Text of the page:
"The income from the sale of these lots was properly reportable by petitioner for the years 1958 and 1959."
The Tax Court thereafter held that taxpayer as principal, during 1958 and 1959, was engaged in the business, through Blackhawk as its agent, "of subdividing, improving, and selling parcels of Elgin Farm as lots to its customers and that its gains therefrom must be treated as ordinary income."
1. Taxpayer contends in this court that it and Blackhawk are separate legal entities each engaged in a separate business, and there is no legal basis for attributing to it the activities of its vendee, Blackhawk. However, we hold that the record supports the findings of the Tax Court, under rule 28 U.S.C.A. rule 52(a). We further hold that the Tax Court correctly held that taxpayer was not entitled to treat a gain from the sales of the land in question as capital gain, because the undisputed evidence in the record shows that taxpayer held this land primarily for sale to customers in the ordinary course of its business. 26 U.S.C.A. § 1231(b) (1) (B). We are not diverted from applying this well-established principle of law by the fact that taxpayer used Blackhawk, another corporation, as its agent.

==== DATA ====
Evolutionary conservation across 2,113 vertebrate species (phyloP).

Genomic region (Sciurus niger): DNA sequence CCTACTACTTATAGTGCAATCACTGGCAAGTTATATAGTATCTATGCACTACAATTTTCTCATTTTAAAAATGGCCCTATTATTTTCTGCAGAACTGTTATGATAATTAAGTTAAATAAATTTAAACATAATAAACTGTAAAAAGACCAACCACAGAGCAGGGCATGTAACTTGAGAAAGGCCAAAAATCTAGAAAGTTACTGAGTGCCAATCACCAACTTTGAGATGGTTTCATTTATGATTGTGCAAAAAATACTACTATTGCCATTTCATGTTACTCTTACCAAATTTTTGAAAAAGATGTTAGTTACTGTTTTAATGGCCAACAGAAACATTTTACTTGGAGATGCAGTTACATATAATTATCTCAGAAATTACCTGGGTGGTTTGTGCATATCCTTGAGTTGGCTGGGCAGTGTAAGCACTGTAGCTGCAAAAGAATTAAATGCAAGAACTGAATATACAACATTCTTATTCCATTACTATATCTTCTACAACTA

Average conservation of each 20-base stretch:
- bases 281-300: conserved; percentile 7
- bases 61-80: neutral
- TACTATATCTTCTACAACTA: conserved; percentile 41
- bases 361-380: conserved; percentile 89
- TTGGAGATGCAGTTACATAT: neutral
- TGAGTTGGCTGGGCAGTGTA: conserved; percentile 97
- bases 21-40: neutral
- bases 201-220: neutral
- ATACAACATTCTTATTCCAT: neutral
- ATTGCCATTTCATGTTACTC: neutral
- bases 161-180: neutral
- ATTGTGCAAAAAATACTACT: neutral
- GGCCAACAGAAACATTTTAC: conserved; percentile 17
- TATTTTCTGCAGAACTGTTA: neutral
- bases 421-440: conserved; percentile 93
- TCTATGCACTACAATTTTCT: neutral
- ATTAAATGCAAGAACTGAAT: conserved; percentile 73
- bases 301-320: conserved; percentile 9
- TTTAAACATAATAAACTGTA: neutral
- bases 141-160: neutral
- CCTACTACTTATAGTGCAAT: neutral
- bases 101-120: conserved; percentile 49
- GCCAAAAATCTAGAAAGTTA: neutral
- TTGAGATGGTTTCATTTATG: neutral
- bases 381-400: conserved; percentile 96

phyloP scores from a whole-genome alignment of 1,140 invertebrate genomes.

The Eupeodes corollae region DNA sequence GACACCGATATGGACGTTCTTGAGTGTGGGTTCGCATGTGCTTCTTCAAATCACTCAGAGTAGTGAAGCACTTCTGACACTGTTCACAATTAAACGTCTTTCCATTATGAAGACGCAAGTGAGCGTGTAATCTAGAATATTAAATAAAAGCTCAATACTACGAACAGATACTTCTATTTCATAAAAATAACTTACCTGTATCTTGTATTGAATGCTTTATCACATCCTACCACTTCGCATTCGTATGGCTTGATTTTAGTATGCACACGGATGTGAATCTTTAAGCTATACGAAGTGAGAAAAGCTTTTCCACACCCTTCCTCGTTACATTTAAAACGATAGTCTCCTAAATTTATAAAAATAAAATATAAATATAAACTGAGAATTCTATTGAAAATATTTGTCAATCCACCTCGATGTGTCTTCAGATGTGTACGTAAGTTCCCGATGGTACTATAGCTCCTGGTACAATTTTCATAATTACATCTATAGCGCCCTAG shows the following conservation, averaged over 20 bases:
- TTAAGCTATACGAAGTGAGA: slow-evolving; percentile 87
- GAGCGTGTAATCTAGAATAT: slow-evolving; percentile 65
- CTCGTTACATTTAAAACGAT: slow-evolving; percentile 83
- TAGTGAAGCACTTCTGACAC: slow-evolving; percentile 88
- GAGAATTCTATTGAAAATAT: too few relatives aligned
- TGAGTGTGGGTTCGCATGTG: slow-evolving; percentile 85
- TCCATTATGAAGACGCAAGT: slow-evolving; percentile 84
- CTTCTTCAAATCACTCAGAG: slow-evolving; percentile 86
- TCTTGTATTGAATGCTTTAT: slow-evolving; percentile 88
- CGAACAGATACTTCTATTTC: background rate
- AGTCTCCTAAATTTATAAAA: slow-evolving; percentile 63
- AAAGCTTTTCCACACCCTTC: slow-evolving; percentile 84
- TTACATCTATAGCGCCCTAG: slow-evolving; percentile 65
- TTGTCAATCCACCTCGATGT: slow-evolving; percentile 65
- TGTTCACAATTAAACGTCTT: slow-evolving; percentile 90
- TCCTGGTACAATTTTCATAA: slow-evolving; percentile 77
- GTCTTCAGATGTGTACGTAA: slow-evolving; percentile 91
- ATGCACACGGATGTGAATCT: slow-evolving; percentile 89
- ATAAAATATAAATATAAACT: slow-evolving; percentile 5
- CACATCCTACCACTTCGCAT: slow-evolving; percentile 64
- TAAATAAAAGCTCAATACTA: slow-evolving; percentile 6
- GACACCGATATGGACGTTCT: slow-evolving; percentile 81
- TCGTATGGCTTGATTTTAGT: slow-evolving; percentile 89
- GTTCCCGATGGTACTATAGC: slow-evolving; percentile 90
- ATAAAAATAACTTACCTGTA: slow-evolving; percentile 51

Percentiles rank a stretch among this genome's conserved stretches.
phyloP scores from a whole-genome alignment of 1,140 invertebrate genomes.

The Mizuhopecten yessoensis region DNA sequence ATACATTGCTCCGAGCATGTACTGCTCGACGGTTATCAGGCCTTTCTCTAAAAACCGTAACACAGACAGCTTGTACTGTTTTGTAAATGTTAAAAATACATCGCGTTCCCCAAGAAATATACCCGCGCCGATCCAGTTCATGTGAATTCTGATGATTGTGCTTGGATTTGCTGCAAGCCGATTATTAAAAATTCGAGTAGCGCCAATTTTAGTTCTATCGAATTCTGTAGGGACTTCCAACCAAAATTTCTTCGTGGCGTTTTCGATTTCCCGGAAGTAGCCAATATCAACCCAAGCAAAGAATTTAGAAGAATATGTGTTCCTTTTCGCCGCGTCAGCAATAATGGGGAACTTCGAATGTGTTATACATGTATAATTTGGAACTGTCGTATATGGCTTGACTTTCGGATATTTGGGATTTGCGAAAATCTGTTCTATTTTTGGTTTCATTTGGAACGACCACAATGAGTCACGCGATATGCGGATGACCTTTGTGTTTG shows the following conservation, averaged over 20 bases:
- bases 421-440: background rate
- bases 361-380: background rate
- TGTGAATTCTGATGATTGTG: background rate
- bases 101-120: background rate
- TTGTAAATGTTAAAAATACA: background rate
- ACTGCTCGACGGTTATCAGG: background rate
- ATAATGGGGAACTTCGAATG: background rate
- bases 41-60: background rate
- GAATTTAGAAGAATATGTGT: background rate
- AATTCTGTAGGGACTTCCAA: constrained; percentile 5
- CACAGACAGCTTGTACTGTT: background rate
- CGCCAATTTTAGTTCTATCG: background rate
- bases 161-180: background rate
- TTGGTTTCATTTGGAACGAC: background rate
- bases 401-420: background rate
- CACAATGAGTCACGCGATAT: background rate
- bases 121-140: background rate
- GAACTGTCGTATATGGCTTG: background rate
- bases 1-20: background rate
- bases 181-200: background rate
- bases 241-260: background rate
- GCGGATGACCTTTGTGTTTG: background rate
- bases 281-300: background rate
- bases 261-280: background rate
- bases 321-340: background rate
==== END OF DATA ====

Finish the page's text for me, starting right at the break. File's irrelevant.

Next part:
2. Taxpayer, in attempting to secure a reversal of the decision of the Tax Court urges that the Commissioner's answer filed in that court did not disclose any contention that Blackhawk was the agent of taxpayer. In the setting of this case, this is really a contention that the Tax Court was precluded from deciding the case on the agency theory because it was not specifically stated in the Commissioner's answer. However, if the notice of deficiency and the answer left petitioner in the dark as to what theory it was required to meet at a trial, it had a remedy under rule 17 of the Rules of Practice of the Tax Court.1
Moreover, we are informed by the brief of the Commissioner in this court, that, prior to oral argument here, the merits of the agency theory were fully discussed by taxpayer in its brief and reply brief filed in the Tax Court and evidence was produced at the trial on which the Tax Court could base its decision on that theory.
For these reasons the decision of the Tax Court is affirmed.
Such a motion has as one of its purposes the affording of information to a party and as an aid in removing the element of surprise in the proceeding